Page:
A few kilometers from Siena, in Tuscany, is an ancient building, closely linked to the myths and medieval legends, an evocative, mysterious and magical place: 
the Abbey of San Galgano.


Its origins date back to the XII century AD, 
and the history of the abbey is closely related to that of a saint: San Galgano.

Here’s the legend.
In 1180 the knight Galgano Guidotti from Chiusdino, tired of the war, came on the slopes of Montesiepi where he had a vision appeared to St. Michael the Archangel.  
It was not the first time that the knight lived a mystical experience, he had already made ​​prophetic dreams, 
carriers of messages.

So the man stopped his white horse, fell to the ground and thought of his dissolute life of a knight.
Just at that moment he decided to give up everything to become a hermit.

He took his sword, he decided that never again would use it against no one soul and planted it 
in a rock which stood on a hill.

The hilt arranged in that way seemed now to the form of the cross, then Galgano knelt and began to pray.
He made ​​a promise to God, he would never use his sword against anyone, and he would spend his life as a hermit, absorbed in prayer and in absolute humility.
Soon he was joined by some faithfuls who followed him and, at his death, began to worship him as a saint.

What about the sword in the stone?
The sword of St. Galgano surely is previous to that which is said in the Breton cycle, The Excalibur, which appears for the first time in the works of Robert de Baron just a few years later the life of our saint.


The writer, then, to tell the story of the future King Arthur may has just inspired to the story of the knight Galgano Guidotti from Chiusdino.

In fact, the name Galgano resembles that of the knight of the round table: Sir Gawain, also called Galvano.

It was really the story of San Galgano to inspire the stories of the Breton cycle dating from the twelfth century?

Some people think that Galgano is just a person made in fantasy, like King Arthur; 
but also it is said that he died at 33 years, 
as Jesus Christ.
33 are also the traditional Masonic degrees.

Yet the sword in the stone is there, right inside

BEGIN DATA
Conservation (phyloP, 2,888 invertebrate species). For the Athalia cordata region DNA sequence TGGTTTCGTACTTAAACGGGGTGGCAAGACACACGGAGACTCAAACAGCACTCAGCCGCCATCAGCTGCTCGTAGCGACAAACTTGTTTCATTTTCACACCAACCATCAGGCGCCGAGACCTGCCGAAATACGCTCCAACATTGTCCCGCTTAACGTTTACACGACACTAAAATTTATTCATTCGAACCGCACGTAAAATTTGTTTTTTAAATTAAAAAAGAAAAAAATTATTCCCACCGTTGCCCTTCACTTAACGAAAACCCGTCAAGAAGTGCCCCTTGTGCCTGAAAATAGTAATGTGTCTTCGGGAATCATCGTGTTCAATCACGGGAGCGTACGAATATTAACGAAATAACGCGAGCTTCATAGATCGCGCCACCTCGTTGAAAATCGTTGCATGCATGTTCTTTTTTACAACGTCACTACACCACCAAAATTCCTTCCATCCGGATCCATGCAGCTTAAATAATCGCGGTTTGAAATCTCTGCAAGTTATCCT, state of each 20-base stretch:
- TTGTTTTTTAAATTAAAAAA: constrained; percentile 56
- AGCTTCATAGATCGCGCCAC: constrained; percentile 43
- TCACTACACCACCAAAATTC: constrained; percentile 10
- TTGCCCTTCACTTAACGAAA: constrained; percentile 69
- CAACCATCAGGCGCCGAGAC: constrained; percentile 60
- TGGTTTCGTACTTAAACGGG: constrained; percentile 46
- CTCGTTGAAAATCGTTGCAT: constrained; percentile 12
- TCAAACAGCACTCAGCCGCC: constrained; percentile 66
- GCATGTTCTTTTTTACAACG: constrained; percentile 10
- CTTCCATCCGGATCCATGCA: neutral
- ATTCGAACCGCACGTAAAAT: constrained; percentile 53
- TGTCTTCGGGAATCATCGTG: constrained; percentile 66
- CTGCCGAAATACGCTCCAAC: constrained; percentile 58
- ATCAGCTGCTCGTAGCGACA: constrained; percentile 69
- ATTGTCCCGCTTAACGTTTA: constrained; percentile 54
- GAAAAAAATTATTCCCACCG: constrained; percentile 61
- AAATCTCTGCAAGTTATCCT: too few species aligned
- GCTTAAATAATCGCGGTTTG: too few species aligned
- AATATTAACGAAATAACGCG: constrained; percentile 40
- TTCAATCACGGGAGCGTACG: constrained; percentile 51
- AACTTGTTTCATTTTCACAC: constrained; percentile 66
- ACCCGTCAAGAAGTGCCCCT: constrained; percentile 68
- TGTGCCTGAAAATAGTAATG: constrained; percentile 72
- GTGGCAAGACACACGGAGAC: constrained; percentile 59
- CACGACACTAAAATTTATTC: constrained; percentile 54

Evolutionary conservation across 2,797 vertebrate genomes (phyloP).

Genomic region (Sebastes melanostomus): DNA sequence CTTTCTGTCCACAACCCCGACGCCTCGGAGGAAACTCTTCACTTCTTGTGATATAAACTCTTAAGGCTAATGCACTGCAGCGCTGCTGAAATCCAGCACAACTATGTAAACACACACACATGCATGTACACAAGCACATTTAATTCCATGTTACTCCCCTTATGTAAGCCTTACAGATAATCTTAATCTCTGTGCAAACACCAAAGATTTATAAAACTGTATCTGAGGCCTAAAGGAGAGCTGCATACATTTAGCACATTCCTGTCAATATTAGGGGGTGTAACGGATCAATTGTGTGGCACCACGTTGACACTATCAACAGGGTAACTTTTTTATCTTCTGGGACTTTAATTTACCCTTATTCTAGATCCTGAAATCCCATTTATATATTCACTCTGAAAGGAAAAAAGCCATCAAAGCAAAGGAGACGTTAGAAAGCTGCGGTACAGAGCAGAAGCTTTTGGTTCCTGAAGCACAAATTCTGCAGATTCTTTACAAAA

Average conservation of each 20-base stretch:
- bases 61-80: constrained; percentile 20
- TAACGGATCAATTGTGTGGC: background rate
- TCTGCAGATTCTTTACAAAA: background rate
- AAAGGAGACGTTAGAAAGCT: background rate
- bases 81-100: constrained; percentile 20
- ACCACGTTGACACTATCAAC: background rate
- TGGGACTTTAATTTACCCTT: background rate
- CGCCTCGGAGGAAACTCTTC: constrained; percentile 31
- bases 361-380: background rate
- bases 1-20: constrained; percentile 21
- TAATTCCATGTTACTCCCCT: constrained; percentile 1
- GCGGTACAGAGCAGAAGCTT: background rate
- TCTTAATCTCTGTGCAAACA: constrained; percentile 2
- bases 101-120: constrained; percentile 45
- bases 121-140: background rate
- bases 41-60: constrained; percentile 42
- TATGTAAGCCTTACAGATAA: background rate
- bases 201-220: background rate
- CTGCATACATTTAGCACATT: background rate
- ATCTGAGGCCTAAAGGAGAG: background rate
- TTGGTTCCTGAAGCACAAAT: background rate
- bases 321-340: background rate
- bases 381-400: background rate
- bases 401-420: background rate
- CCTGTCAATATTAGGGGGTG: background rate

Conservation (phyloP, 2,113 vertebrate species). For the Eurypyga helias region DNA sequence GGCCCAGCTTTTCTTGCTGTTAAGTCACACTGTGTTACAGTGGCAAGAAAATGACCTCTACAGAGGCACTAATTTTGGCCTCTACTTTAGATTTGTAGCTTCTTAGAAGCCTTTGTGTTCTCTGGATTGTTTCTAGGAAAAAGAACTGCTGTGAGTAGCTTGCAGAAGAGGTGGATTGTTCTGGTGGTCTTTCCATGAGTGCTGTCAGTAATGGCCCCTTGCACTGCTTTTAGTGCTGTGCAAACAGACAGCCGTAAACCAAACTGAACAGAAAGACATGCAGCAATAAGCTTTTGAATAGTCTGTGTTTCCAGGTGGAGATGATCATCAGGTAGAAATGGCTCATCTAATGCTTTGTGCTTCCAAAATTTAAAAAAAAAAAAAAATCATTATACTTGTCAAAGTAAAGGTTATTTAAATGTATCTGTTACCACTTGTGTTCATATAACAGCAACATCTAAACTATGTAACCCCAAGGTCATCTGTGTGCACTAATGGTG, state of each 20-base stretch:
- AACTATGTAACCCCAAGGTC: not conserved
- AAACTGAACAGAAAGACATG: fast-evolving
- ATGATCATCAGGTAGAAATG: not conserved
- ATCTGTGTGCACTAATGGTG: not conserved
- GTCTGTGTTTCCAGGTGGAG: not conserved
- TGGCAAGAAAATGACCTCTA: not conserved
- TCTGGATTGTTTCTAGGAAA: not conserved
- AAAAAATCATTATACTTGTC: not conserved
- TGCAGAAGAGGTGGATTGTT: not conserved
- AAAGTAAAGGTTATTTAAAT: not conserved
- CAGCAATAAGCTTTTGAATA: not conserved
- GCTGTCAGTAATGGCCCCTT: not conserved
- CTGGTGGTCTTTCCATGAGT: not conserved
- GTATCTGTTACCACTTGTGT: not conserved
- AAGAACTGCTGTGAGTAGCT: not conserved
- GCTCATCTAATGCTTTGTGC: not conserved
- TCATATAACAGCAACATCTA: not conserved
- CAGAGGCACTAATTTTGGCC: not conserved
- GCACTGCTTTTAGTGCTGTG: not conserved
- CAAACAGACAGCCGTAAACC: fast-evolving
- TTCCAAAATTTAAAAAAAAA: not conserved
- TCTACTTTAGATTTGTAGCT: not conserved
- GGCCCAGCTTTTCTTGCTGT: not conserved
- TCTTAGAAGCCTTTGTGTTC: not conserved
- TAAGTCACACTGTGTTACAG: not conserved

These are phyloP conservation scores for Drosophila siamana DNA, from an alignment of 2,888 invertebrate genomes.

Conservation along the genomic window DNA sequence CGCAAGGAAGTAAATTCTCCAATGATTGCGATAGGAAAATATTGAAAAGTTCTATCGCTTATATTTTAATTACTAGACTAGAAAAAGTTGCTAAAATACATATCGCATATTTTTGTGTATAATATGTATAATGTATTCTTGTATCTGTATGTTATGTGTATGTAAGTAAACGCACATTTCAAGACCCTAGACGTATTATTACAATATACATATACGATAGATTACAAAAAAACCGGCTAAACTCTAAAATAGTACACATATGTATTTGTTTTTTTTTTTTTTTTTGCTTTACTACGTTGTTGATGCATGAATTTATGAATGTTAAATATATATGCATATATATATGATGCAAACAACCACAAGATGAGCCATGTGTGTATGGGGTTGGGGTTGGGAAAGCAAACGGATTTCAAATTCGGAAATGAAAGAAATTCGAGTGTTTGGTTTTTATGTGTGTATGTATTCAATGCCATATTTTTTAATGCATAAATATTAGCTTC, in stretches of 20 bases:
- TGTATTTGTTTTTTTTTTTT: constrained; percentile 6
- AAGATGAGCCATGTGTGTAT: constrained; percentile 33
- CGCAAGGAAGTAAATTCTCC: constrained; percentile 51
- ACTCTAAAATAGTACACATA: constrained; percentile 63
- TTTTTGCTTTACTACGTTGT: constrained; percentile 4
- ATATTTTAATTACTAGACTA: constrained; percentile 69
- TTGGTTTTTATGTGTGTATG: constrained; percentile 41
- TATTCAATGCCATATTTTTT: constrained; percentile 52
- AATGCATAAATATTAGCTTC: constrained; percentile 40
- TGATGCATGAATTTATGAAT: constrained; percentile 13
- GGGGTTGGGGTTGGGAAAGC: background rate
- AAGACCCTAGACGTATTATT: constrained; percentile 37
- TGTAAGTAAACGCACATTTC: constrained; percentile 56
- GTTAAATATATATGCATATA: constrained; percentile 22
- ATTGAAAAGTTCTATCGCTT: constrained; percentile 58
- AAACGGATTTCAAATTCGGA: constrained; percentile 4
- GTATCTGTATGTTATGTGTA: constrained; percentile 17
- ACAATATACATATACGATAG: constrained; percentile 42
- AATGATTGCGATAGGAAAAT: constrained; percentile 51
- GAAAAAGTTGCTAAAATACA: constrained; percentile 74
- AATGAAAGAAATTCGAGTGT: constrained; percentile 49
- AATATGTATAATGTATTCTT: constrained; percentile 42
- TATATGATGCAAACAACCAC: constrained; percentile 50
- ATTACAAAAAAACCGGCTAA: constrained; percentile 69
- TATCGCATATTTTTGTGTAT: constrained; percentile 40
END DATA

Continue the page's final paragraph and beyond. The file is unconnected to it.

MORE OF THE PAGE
the circular church  and the amazing abbey, 
built soon after the death of the saint 
to venerate and remember his life.

In the same chapel, in a glass case, are the remains of the sacrilegious hands chopped off by a wolf to one of the three "black men" who, according to tradition, in 1181 destroyed the hut hermitage of San Galgano.

At the entrance of the church there’s a plaque bearing an inscription in Latin; at the bottom of this appears a cross. A similar cross is painted in red on the opposite side.

And that special kind of cross was one of the 
symbols adopted by the Knights Templar.
The famous alchemist Fulcanelli wrote that  
"the sword that opens the rock, the rod of Moses wich causes water to gush from the rock of Horeb, the scepter of the goddess Rhea, with whom she hit the mountain Dindimo, the javelin of Atalanta are a one and the same hieroglyph of this hidden matter of the Philosophers. "

In Malavalle, near Chiusdino, there’s a church in which are the remains of another hermit in the same age of San Galgano.

According to recent studies, it could estimate they appertain to King William X of Aquitaine that, in 1137, decided to leave everything in order to be a hermit in Tuscany.

In the church of St. Michael, again in Chiusdino, there is also a relic: a skull that local tradition identifies with that of San Galgano.



And if it was just William, who was also a skilled storyteller, to bring in Tuscany the legend of the sword in the stone?

Typical sweet of Siena

(Doses for two panforti)

150 g. sugar
150 g. honey
250 g. Almond
100g. Hazelnut
150 g. Nuts
200 g of candied citron
100g. candied orange
100g. candied cherries
100g. dried figs
3 glairs of eggs
8 g of cinnamon powder
a pinch of nutmeg
a pinch of ground ginger
a pinch of black pepper (optional)
wafers (as many as needed to cover the gingerbread)
a knob of butter
2 tablespoons of flour
100 g of powdered sugar


Melt sugar and honey in a saucepan over low heat, stir constantly with a wooden spoon.
Meanwhile, in another bowl, mix the finely chopped almonds, walnuts and hazelnuts along with the citron, orange, candied cherries, dried figs.
Add the glairs, cinnamon, nutmeg, pepper (optional) and ginger.
Mix well all these ingredients .
When the sugar syrup and honey is a bit 'thickened, pour in the mixture and stir vigorously.
Take two cake tins, lining the bottoms with the hosts, passes a little bit of oil and flour on the edges and then pour the mixture ‘till half inches from the edge.
The dough should be well pressed with your hands, ‘till full every empty areas.
At the end bake it in a hot oven (150 degrees) for about 40 minutes.
Remove the panforte from the oven, let them cool on a wooden surface,
when they are cold dust the cakes with icing sugar.

If you want to introduce a variation
Use candied melon instead of citron and add cocoa and chilli.
You will have the black Panforte.
To keep the cakes, use transparent paper and or wax paper and put them in a cool, dry place.